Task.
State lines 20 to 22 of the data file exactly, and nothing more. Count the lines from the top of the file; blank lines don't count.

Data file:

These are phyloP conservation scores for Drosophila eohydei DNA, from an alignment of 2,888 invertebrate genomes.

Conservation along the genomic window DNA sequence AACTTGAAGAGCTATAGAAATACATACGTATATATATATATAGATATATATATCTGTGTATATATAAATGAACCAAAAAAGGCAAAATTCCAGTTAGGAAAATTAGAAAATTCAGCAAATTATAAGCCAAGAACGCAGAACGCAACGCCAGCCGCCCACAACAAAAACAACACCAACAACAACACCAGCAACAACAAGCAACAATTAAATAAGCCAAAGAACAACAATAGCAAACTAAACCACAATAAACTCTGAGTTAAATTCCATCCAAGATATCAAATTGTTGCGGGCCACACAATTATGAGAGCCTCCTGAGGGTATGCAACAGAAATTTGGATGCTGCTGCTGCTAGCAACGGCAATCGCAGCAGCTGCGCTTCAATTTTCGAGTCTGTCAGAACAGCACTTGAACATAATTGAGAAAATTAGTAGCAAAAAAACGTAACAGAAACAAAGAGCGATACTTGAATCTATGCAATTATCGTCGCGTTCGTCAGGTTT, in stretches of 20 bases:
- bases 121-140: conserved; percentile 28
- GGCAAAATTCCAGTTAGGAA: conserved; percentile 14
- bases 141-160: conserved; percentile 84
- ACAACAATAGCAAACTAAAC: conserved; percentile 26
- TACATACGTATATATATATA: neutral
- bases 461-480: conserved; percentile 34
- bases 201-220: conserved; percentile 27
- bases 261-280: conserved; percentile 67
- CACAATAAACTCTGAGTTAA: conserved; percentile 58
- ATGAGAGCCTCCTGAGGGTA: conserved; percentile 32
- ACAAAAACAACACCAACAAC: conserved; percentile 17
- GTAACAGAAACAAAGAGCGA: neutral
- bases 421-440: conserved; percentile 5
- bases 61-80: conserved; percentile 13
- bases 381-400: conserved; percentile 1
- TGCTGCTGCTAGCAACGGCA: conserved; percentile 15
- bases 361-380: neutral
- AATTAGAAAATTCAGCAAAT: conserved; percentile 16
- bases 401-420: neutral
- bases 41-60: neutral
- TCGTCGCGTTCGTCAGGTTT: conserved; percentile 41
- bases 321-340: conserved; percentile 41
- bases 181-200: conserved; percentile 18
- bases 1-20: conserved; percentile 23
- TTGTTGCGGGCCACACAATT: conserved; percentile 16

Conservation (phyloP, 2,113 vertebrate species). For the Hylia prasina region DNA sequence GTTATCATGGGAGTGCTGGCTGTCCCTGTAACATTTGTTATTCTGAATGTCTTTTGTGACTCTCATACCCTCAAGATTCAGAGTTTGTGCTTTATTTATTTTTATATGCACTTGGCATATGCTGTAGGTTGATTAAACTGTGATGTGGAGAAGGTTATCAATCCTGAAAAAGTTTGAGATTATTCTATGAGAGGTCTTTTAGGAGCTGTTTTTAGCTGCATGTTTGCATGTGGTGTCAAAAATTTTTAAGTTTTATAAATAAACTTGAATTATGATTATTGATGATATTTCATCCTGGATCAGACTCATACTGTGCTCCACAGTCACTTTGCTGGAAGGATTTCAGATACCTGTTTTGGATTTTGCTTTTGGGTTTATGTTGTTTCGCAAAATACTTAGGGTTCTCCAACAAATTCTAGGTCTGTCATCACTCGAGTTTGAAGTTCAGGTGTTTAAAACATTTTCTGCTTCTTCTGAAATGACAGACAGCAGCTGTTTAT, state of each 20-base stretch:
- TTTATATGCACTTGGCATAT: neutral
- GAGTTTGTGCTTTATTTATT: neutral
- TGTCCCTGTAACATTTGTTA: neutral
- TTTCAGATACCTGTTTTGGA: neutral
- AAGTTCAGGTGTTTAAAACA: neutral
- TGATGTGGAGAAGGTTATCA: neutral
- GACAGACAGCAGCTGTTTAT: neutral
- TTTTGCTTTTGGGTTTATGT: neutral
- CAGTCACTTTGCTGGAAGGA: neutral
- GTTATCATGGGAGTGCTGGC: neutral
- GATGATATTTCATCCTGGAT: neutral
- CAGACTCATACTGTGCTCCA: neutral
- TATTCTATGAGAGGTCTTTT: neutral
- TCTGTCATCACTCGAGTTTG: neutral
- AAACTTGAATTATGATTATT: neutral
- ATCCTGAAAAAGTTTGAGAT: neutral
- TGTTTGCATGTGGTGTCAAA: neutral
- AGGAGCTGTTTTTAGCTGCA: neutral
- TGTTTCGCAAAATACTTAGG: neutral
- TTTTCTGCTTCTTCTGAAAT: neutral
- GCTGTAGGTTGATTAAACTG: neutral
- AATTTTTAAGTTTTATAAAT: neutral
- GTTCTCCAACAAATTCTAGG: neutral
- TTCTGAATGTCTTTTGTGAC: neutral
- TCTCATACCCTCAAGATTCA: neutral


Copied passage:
- AATTAGAAAATTCAGCAAAT: conserved; percentile 16
- bases 401-420: neutral
- bases 41-60: neutral